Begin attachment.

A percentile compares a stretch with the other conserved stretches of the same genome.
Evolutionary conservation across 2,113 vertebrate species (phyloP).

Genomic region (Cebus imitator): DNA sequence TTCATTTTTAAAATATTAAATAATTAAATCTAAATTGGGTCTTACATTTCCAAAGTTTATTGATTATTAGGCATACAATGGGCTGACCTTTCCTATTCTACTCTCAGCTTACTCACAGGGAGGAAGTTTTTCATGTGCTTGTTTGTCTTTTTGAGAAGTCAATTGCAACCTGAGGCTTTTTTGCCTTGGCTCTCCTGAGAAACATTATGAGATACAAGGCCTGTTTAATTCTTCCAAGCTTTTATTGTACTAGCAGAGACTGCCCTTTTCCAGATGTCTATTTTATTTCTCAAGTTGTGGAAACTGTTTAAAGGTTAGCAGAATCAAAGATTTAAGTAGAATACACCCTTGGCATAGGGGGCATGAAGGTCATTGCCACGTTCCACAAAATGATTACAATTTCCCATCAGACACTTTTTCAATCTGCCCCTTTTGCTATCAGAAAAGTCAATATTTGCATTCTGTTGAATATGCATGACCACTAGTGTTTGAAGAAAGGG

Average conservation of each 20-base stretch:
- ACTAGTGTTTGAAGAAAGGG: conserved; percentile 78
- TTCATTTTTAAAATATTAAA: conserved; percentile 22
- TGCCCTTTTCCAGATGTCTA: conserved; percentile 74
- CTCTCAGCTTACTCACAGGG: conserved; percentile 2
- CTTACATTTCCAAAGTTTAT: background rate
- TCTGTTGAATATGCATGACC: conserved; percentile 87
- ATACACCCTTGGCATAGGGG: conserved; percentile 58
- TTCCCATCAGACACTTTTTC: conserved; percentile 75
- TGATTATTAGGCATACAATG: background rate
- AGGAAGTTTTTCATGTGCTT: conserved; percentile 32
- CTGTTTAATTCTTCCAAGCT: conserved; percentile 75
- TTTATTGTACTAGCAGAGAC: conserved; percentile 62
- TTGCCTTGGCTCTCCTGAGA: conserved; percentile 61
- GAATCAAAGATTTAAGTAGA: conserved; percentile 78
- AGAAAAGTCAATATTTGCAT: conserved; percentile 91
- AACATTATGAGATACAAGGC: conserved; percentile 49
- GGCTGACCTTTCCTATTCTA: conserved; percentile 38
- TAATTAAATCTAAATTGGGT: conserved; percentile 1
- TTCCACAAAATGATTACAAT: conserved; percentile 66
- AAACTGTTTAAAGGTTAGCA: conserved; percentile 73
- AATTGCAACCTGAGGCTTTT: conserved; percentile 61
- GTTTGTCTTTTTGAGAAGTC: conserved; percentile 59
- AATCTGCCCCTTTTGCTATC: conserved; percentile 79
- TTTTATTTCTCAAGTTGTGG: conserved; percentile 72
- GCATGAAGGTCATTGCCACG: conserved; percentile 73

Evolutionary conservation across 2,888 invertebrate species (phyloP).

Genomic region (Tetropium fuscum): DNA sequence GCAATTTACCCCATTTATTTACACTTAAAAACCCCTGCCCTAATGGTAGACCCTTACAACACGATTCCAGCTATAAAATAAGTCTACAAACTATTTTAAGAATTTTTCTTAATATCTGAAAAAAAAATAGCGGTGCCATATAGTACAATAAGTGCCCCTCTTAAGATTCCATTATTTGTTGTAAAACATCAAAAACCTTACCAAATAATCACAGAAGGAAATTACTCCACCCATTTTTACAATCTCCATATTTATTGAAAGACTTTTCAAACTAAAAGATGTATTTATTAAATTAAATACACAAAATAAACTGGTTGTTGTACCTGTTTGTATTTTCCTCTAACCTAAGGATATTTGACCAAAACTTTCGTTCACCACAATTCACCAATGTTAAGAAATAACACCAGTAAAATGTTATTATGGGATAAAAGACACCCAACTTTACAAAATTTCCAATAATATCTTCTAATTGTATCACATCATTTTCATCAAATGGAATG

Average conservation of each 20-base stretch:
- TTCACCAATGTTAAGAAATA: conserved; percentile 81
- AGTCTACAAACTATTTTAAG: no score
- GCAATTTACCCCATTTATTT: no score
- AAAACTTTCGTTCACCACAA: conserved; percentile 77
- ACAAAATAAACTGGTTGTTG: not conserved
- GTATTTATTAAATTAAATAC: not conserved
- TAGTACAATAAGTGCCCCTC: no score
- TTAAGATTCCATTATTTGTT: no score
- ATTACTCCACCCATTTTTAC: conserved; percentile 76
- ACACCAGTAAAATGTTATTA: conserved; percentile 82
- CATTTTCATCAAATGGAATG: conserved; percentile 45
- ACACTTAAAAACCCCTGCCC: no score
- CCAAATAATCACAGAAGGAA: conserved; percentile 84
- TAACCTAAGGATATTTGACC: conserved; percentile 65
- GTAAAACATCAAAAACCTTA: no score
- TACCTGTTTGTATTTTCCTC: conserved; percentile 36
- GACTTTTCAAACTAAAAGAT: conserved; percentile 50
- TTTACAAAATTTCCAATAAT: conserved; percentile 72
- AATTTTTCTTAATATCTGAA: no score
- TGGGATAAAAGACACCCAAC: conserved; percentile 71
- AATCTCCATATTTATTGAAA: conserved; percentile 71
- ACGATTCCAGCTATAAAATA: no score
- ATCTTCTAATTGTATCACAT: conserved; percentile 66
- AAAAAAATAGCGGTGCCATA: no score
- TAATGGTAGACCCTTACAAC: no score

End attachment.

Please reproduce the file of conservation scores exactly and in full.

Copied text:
A percentile compares a stretch with the other conserved stretches of the same genome.
Evolutionary conservation across 2,113 vertebrate species (phyloP).

Genomic region (Cebus imitator): DNA sequence TTCATTTTTAAAATATTAAATAATTAAATCTAAATTGGGTCTTACATTTCCAAAGTTTATTGATTATTAGGCATACAATGGGCTGACCTTTCCTATTCTACTCTCAGCTTACTCACAGGGAGGAAGTTTTTCATGTGCTTGTTTGTCTTTTTGAGAAGTCAATTGCAACCTGAGGCTTTTTTGCCTTGGCTCTCCTGAGAAACATTATGAGATACAAGGCCTGTTTAATTCTTCCAAGCTTTTATTGTACTAGCAGAGACTGCCCTTTTCCAGATGTCTATTTTATTTCTCAAGTTGTGGAAACTGTTTAAAGGTTAGCAGAATCAAAGATTTAAGTAGAATACACCCTTGGCATAGGGGGCATGAAGGTCATTGCCACGTTCCACAAAATGATTACAATTTCCCATCAGACACTTTTTCAATCTGCCCCTTTTGCTATCAGAAAAGTCAATATTTGCATTCTGTTGAATATGCATGACCACTAGTGTTTGAAGAAAGGG

Average conservation of each 20-base stretch:
- ACTAGTGTTTGAAGAAAGGG: conserved; percentile 78
- TTCATTTTTAAAATATTAAA: conserved; percentile 22
- TGCCCTTTTCCAGATGTCTA: conserved; percentile 74
- CTCTCAGCTTACTCACAGGG: conserved; percentile 2
- CTTACATTTCCAAAGTTTAT: background rate
- TCTGTTGAATATGCATGACC: conserved; percentile 87
- ATACACCCTTGGCATAGGGG: conserved; percentile 58
- TTCCCATCAGACACTTTTTC: conserved; percentile 75
- TGATTATTAGGCATACAATG: background rate
- AGGAAGTTTTTCATGTGCTT: conserved; percentile 32
- CTGTTTAATTCTTCCAAGCT: conserved; percentile 75
- TTTATTGTACTAGCAGAGAC: conserved; percentile 62
- TTGCCTTGGCTCTCCTGAGA: conserved; percentile 61
- GAATCAAAGATTTAAGTAGA: conserved; percentile 78
- AGAAAAGTCAATATTTGCAT: conserved; percentile 91
- AACATTATGAGATACAAGGC: conserved; percentile 49
- GGCTGACCTTTCCTATTCTA: conserved; percentile 38
- TAATTAAATCTAAATTGGGT: conserved; percentile 1
- TTCCACAAAATGATTACAAT: conserved; percentile 66
- AAACTGTTTAAAGGTTAGCA: conserved; percentile 73
- AATTGCAACCTGAGGCTTTT: conserved; percentile 61
- GTTTGTCTTTTTGAGAAGTC: conserved; percentile 59
- AATCTGCCCCTTTTGCTATC: conserved; percentile 79
- TTTTATTTCTCAAGTTGTGG: conserved; percentile 72
- GCATGAAGGTCATTGCCACG: conserved; percentile 73

Evolutionary conservation across 2,888 invertebrate species (phyloP).

Genomic region (Tetropium fuscum): DNA sequence GCAATTTACCCCATTTATTTACACTTAAAAACCCCTGCCCTAATGGTAGACCCTTACAACACGATTCCAGCTATAAAATAAGTCTACAAACTATTTTAAGAATTTTTCTTAATATCTGAAAAAAAAATAGCGGTGCCATATAGTACAATAAGTGCCCCTCTTAAGATTCCATTATTTGTTGTAAAACATCAAAAACCTTACCAAATAATCACAGAAGGAAATTACTCCACCCATTTTTACAATCTCCATATTTATTGAAAGACTTTTCAAACTAAAAGATGTATTTATTAAATTAAATACACAAAATAAACTGGTTGTTGTACCTGTTTGTATTTTCCTCTAACCTAAGGATATTTGACCAAAACTTTCGTTCACCACAATTCACCAATGTTAAGAAATAACACCAGTAAAATGTTATTATGGGATAAAAGACACCCAACTTTACAAAATTTCCAATAATATCTTCTAATTGTATCACATCATTTTCATCAAATGGAATG

Average conservation of each 20-base stretch:
- TTCACCAATGTTAAGAAATA: conserved; percentile 81
- AGTCTACAAACTATTTTAAG: no score
- GCAATTTACCCCATTTATTT: no score
- AAAACTTTCGTTCACCACAA: conserved; percentile 77
- ACAAAATAAACTGGTTGTTG: not conserved
- GTATTTATTAAATTAAATAC: not conserved
- TAGTACAATAAGTGCCCCTC: no score
- TTAAGATTCCATTATTTGTT: no score
- ATTACTCCACCCATTTTTAC: conserved; percentile 76
- ACACCAGTAAAATGTTATTA: conserved; percentile 82
- CATTTTCATCAAATGGAATG: conserved; percentile 45
- ACACTTAAAAACCCCTGCCC: no score
- CCAAATAATCACAGAAGGAA: conserved; percentile 84
- TAACCTAAGGATATTTGACC: conserved; percentile 65
- GTAAAACATCAAAAACCTTA: no score
- TACCTGTTTGTATTTTCCTC: conserved; percentile 36
- GACTTTTCAAACTAAAAGAT: conserved; percentile 50
- TTTACAAAATTTCCAATAAT: conserved; percentile 72
- AATTTTTCTTAATATCTGAA: no score
- TGGGATAAAAGACACCCAAC: conserved; percentile 71
- AATCTCCATATTTATTGAAA: conserved; percentile 71
- ACGATTCCAGCTATAAAATA: no score
- ATCTTCTAATTGTATCACAT: conserved; percentile 66
- AAAAAAATAGCGGTGCCATA: no score
- TAATGGTAGACCCTTACAAC: no score